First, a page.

Some tandems and MTBs in the Bad Old Days used a standard 1" butted steerer with another piece of steel shoved up at the bottom. The steel reinforcement probably did actually help with strength/reliability, but wouldn't work with a Columbus or other rifled steerer.

Mark B
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Old 06-01-20, 06:35 PM
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It's totally smooth inside. If it is rifled, it's not at the proximal end.
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Old 06-03-20, 10:17 AM
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Originally Posted by bulgie View Post
Well, I shouldn't have mentioned Huffy and Schwinn, bad examples because some Schwinns from the '70s and earlier took a smaller quill stem. 0.833" (21.2 mm). Maybe Huffy too -- it's sometimes referred to as "BMX size" though Schwinn used it on all kinds of bikes, like the Varsity. Also, if you have one of the lightweight threadless steerers that are larger than 22.2 mm inside, then that makes it harder to find a crashed donor fork to cannibalize the steerer from. I should have just stopped after "it just needs to match the OD and wall thickness" -- that part is true.

-mb
Schwinn tubes that were used for their 'electro forged' bike frames was pretty thick stuff. The steel was kinda soft but was just the thing for the automated processes used by Schwinn for almost all their domestic bike frames save for the Paramount or fillet brazed models. Even their fillet brazed bikes used some weird sized tubes.
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Old 06-04-20, 02:41 PM
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The fork along with a "Huffy Triathlon" as sacrifice has been dropped off.

This is a full fabrication shop but are a pipeworks shop. They found a great piece of pipe with the proper ID. The huffy is the same as my steerer tube. The plan is to tig weld it.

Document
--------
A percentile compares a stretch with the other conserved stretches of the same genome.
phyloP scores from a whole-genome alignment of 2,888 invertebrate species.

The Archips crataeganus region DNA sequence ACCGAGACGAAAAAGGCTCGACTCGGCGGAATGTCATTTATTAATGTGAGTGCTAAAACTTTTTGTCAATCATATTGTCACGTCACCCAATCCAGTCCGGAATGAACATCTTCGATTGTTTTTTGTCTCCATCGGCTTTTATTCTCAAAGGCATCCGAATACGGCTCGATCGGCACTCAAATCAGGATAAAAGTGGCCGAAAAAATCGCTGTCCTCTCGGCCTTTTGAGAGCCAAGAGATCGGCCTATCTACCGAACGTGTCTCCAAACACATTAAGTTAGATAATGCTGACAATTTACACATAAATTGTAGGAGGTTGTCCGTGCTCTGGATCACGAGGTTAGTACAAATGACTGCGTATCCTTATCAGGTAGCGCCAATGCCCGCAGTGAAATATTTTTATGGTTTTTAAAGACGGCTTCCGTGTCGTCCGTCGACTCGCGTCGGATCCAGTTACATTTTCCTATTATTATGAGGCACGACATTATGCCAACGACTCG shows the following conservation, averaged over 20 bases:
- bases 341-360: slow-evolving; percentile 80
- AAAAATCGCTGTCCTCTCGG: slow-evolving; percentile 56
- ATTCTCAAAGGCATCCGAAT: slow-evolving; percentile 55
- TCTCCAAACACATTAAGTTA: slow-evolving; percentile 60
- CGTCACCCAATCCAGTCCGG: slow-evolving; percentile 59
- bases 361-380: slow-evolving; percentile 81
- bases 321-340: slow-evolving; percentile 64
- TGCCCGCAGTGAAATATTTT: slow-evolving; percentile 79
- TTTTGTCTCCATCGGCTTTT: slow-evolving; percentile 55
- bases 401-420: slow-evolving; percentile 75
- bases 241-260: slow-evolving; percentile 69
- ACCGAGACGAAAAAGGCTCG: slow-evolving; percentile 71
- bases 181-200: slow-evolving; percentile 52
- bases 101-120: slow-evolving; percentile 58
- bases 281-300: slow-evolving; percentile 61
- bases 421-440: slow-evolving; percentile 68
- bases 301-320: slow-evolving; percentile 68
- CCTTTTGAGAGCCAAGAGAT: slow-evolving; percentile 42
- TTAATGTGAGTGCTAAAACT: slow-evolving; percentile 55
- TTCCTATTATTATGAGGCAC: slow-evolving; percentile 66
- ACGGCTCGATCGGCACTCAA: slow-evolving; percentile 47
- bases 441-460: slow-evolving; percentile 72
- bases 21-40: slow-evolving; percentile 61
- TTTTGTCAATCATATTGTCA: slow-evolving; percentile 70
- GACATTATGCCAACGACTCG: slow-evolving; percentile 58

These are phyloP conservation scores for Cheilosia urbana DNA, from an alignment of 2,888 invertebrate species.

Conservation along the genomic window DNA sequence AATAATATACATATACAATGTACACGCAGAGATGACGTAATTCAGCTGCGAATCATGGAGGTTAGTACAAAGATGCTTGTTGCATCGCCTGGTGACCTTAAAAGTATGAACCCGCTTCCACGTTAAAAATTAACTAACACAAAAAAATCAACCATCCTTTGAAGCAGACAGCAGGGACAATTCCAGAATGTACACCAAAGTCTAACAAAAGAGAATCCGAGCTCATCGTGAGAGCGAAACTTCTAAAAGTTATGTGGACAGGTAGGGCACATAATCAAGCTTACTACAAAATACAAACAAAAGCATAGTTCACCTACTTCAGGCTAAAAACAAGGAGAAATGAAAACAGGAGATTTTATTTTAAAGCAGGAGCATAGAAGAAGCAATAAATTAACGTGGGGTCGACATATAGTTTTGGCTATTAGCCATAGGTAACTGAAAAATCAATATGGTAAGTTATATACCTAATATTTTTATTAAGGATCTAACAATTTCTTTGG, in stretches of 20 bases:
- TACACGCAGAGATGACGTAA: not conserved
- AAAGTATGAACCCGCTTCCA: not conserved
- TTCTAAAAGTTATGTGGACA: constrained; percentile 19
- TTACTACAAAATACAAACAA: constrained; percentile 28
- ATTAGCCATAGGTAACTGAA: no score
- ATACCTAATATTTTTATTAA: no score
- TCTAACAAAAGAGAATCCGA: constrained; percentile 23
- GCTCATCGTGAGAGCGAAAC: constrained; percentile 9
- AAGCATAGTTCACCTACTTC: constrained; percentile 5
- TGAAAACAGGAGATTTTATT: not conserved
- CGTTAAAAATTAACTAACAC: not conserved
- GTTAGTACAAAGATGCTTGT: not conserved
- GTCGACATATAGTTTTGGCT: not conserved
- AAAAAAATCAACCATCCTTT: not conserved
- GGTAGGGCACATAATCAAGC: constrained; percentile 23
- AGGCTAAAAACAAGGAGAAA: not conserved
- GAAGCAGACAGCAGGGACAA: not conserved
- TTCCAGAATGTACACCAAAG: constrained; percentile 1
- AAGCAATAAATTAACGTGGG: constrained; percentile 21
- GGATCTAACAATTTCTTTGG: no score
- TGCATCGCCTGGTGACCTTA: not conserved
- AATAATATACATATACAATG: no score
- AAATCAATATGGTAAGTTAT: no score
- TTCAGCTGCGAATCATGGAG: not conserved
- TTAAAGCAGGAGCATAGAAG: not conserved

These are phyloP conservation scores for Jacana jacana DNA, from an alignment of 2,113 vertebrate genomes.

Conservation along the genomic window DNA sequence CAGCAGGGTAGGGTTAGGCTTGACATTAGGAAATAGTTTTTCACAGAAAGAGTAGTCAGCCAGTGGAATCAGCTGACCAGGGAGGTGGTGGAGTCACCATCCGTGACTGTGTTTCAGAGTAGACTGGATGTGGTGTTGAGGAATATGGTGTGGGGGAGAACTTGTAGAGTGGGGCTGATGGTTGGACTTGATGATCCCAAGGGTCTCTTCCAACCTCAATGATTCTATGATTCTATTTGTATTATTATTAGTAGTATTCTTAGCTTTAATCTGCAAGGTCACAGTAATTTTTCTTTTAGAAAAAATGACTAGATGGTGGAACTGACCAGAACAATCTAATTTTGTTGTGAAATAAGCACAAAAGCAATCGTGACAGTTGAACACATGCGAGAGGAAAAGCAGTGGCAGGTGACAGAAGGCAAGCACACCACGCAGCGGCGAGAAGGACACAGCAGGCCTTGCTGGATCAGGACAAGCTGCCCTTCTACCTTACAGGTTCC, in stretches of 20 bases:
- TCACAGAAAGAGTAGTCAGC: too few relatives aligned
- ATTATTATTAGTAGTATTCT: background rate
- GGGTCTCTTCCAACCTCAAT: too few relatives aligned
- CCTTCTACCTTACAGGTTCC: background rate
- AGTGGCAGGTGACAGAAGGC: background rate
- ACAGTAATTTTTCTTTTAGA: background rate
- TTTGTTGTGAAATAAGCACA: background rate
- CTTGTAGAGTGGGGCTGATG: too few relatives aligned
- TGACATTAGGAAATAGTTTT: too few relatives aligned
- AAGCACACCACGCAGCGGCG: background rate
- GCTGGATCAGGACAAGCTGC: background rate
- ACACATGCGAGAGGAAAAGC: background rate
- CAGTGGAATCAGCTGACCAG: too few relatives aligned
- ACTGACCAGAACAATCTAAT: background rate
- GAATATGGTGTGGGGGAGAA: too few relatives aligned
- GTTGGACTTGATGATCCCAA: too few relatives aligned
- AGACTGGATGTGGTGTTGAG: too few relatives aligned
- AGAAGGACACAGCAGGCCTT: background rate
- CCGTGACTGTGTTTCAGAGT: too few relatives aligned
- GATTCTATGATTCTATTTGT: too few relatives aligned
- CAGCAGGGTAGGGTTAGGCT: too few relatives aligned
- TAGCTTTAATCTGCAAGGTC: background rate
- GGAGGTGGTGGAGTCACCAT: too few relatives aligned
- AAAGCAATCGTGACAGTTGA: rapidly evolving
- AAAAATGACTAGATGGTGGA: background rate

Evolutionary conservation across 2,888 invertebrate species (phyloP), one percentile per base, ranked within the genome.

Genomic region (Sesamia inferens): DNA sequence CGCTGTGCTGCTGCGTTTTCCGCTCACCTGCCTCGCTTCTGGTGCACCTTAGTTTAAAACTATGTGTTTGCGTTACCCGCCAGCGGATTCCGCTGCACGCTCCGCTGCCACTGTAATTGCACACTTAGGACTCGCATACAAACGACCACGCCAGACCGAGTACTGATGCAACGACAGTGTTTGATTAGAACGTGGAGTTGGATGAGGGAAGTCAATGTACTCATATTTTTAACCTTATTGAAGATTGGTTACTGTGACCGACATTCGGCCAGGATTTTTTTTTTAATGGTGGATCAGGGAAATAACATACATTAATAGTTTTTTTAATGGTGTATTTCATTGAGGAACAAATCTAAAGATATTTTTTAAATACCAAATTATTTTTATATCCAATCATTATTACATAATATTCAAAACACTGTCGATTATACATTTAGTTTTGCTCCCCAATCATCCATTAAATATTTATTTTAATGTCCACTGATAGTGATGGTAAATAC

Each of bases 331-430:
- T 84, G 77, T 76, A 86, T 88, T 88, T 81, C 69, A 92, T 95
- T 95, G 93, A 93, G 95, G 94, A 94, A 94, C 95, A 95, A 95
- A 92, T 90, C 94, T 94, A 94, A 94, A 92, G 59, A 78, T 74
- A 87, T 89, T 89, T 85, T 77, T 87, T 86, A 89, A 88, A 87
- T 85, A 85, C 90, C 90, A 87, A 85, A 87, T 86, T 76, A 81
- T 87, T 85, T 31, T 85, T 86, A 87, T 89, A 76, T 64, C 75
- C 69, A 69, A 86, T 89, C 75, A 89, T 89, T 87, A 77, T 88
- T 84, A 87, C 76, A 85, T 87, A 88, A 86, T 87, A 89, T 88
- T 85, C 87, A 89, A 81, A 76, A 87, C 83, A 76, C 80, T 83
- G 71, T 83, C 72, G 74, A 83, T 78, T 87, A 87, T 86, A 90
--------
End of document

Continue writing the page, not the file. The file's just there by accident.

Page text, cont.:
He said he could probably do it tomorrow. I'll definitely take a few photos before installing it.

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Old 06-04-20, 05:19 PM
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Originally Posted by rosefarts View Post
They found a great piece of pipe with the proper ID.

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Should that read OD? I am figuring the Huffy steerer is to extend your fork steerer and the pipe is the internal sleeve?
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Old 06-04-20, 06:14 PM
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Originally Posted by wsteve464 View Post
Should that read OD? I am figuring the Huffy steerer is to extend your fork steerer and the pipe is the internal sleeve?
Correct.

So the same OD of the inner sleeve is the same size as the ID of the steerer.

The huffy is for the extension. He thought he could build it up and machine it round but with shop time costing what it does, the donor bike saves money.

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Old 06-04-20, 07:34 PM
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Yes the sleeve OD should be a close fit inside the steerer tube, a couple of thousands less at most than the steerer tube ID
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Old 06-05-20, 12:55 PM
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Picked it up today. I learned an interesting new fact. My fork was originally threaded and at some point in the past, the threads were filled with braze. This wasn't apparent with a thin layer of primer on the steerer. See the gold part of the picture.




That didn't change the repair. He Tig welded it then filled the imperfections with silicone bronze.




When I cut to length (plus a little!!!), there was plenty of room for a star fangled but, so I didn't have to glue or kludge anything.



Overall, it added 0.10lbs to the bike. I can live with that. I'm very happy with how it went together. I should have done this 3 years ago when I got it.